This year, second-year executive MBA students had four options for their International Trip: Indonesia, South Africa, Spain, and San Francisco. Raj Bharti, a student at Wharton | San Francisco and managing principal of Collaborate Consulting in Seattle, WA, said his international trip to Spain was “amazing.” Having recently returned from the trip, we asked Raj tell us more about his travels to Barcelona and Madrid. Here is what he said:
I’ve gone on a few international trips with Wharton through the Global Modular Courses and the Wharton Leadership Ventures, and my motivation for each trip has been to learn about a completely new country and dive deeper into diverse and interesting subjects. For the mandatory International Trip, I chose Spain because of its overarching themes of tourism, gastronomy, and sports.
I had previously done an in-depth case study for a Marketing course on elBulli, one of Spain’s top gastronomy restaurants founded by world-famous chef Ferran Adrià. That background intrigued me to meet Carme Ruscalleda, the world’s only five-Michelin-starred female chef. As for sports, Spain is a leader in football (soccer) with FC Barcelona, aka Barça, and Real Madrid. Further, over €62B of the country’s GDP comes from tourism, which is quite substantial. I was also eager to learn more about this hotspot for tapas, flamenco, and architecture.
The trip began in Barcelona where we met with the CEO of Barcelona Tourism and visited the Camp Nou, Barça football stadium. It was thought provoking to witness the impact that hosting the Olympics in 1992 has made on this city. We had conversations in small groups about possible U.S. cities’ strategies going forward to win a bid to host the Olympics. If a tier-B American city can host the Olympics, it’s a way to put that city on the world map and take it to the next level in terms of economic development.
Another highlight from Barcelona was meeting the famous chef Carme Ruscalleda. She runs an exceptionally cozy restaurant outside of Barcelona with a five-month waitlist for reservations. Carme talked about how she collaborates with various organizations to build her international brand and she gave us advice for anti-aging: Eat fresh, eat local, eat organic, and choose a profession you love! To top it all, seeing Gaudi’s remarkable work at the Sagrada Família, visiting the Santa Maria de Montserrat Abbey, and walking on stunning beaches added extra spice.
After taking the high-speed train to Madrid, we met with Wharton alumnus Enrique Peña, who is the chief of staff for the high-speed train. Enrique is changing the face of the nation by building a massive infrastructure, and he is a key member on the high-speed rail project in Saudi Arabia. We visited the central office and got to see the control rooms for the nationwide network.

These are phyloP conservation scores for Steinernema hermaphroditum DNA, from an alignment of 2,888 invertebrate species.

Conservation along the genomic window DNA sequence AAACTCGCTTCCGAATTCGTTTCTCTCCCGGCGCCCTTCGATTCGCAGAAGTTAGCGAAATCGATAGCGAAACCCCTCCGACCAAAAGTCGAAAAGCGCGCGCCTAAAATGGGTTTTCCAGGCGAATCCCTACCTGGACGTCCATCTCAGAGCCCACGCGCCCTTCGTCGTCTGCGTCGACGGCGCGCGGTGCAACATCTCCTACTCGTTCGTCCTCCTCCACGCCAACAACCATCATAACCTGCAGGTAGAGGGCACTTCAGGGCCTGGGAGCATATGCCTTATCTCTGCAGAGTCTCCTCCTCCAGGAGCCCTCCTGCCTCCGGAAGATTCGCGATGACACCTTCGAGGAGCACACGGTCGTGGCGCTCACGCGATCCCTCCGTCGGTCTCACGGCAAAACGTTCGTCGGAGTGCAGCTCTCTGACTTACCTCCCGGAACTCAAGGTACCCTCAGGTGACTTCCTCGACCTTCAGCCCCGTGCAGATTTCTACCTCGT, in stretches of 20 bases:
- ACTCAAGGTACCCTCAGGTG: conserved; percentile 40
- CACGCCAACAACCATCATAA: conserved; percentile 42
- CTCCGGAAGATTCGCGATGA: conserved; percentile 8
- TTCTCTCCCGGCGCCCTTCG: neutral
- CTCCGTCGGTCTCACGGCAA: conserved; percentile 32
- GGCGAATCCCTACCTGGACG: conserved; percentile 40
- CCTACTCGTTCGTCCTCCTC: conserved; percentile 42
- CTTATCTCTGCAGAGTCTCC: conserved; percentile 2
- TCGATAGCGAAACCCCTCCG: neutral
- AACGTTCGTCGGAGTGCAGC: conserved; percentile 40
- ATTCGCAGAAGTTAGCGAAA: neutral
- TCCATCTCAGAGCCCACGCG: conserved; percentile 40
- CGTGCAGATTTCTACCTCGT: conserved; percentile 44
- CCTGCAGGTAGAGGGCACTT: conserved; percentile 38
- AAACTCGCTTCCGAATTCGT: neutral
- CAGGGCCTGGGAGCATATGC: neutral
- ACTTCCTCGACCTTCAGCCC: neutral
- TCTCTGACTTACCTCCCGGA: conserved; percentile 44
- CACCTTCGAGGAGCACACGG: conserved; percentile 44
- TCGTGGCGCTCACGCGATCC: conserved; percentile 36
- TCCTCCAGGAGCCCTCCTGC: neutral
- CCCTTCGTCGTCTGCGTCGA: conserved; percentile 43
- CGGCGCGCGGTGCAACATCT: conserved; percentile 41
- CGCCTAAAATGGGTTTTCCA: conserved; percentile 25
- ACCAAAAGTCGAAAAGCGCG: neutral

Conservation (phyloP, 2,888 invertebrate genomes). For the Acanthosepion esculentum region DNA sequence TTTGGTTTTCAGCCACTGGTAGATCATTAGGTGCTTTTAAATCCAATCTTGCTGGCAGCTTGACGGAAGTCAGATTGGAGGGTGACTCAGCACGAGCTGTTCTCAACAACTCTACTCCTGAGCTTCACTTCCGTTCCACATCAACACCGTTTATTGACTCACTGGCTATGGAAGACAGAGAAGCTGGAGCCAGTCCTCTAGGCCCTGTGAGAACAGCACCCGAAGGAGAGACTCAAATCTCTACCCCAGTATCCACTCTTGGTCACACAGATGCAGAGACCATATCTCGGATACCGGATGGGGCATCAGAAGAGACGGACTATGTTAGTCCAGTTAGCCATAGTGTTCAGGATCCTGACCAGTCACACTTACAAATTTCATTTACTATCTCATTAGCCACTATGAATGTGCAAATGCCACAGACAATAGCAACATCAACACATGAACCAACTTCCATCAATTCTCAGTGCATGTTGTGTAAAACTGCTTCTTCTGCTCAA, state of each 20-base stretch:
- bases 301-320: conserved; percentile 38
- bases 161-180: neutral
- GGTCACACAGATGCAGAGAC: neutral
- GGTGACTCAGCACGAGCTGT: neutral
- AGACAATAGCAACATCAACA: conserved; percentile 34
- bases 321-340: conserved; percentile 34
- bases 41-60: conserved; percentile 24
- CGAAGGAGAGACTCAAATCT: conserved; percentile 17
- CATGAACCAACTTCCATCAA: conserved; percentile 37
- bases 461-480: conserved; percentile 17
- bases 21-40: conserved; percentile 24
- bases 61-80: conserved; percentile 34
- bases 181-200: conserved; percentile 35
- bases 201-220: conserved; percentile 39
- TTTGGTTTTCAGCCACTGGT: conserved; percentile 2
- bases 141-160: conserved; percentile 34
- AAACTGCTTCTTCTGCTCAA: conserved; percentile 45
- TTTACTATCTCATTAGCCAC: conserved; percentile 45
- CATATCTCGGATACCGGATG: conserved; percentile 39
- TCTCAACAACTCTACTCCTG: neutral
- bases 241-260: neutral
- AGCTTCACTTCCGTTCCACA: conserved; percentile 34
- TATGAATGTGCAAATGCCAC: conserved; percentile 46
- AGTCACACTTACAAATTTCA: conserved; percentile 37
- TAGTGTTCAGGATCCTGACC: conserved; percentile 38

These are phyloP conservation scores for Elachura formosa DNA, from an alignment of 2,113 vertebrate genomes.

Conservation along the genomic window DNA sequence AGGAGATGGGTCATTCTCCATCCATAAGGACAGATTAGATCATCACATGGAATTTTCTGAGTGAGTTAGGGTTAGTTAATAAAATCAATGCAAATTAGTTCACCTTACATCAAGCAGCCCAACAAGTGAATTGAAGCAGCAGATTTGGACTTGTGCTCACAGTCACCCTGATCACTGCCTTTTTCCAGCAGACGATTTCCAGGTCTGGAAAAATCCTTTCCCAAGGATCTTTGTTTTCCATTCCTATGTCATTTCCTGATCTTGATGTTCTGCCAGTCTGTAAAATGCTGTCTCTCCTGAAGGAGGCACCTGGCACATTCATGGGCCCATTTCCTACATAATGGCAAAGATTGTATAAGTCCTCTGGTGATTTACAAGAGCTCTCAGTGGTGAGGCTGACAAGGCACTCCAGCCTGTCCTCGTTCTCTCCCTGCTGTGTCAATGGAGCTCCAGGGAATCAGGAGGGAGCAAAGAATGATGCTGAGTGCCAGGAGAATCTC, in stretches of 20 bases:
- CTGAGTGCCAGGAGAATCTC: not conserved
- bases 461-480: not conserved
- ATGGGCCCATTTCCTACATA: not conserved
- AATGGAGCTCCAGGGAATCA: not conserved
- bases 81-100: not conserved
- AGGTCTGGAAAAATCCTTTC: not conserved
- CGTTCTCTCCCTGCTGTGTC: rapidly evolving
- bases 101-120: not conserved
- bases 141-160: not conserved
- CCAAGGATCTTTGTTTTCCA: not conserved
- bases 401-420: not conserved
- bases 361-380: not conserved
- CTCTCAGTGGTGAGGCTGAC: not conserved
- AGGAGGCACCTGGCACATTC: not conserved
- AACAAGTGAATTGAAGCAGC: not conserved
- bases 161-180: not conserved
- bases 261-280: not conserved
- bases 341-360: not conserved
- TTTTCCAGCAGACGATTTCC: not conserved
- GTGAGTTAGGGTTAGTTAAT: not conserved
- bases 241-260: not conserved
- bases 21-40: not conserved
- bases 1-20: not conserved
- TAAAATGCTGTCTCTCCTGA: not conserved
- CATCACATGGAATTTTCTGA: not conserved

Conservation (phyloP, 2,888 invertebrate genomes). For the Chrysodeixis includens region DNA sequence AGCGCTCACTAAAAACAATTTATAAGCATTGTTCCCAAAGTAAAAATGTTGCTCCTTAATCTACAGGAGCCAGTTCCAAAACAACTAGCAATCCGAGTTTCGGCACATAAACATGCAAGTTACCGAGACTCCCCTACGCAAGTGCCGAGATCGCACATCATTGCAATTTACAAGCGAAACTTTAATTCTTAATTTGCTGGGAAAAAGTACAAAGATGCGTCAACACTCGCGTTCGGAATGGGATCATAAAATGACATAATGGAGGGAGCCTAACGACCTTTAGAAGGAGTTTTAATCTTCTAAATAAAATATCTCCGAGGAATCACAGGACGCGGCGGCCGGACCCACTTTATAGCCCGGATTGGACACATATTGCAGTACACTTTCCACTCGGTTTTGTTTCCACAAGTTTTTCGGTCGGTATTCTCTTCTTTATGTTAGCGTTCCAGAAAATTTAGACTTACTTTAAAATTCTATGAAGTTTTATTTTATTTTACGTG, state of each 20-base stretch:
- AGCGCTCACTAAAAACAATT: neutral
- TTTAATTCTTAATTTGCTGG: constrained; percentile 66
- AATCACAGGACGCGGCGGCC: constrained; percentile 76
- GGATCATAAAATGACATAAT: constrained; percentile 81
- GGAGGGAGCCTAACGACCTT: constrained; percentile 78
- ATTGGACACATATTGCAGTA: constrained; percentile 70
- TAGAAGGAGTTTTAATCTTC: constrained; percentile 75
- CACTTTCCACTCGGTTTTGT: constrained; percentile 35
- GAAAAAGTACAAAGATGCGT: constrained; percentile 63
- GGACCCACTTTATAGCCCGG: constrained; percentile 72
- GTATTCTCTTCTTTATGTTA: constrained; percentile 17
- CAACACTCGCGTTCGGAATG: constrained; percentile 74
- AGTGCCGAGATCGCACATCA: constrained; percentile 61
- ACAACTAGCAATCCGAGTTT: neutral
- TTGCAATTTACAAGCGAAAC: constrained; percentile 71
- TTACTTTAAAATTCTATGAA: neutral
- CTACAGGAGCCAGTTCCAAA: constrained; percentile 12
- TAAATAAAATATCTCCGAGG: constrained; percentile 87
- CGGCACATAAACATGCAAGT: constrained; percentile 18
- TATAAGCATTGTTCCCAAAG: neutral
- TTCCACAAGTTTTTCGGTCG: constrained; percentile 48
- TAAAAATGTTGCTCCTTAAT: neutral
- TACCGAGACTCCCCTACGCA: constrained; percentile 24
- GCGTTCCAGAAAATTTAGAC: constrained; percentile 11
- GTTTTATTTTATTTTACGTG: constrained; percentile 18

Outside Madrid, we visited O. Fournier wines, a successful winery launched by José Manuel Ortega Gil-Fournier, a Wharton alumnus, and his passionate sister Natalia Ortega Gil-Fournier. Empirical evidence suggests that wineries do not make much money for at least a generation, but this duo has found great success at their home front in Spain and established even bigger operations in Argentina.
We also met with Secretary of State for Commerce Jaime García Legaz. That was an incredible visit because Wharton students asked some tough questions about bureaucracy, corruption and other challenges facing Spain. We appreciated the rarity of someone in his position being so forthright, welcoming, and engaging.
With 50 Wharton EMBA students on the trip from both coasts, another highpoint was meeting many of my East Coast peers. It was a huge benefit, especially since I’m spending the current semester in Philadelphia along with eight other San Francisco classmates. I was able to build many new relationships and even formed a team with two other classmates for an entrepreneurship elective.
During the trip, we had the advantage of having two Spain insiders with us: Prof. Mauro Guillén and Mireia Lizandra. Their loyalty to Real Madrid and Barça, respectively, created stimulating conversations and memorable moments. And Wharton EMBA staff members Bernie Birt and Cathy Molony did a great job charting out the trip and bringing both coasts together.
Overall, the Spain trip was amazing. I have taken some similarly structured trips to Japan and China through Wharton’s Global Modular Courses, so I realize how valuable this type of immersive learning experience is. It gives students a broader exposure to different countries, cultures, lines of business, and opportunities to create and deepen relationships. Among many other things at Wharton, the Spain trip is a highlight of my EMBA program. My advice to other students is to take as many of these international trips as you can at Wharton and get out of your comfort zone. Adiós!
To read more about Raj’s experience during the Global Modular Course in Japan, click here.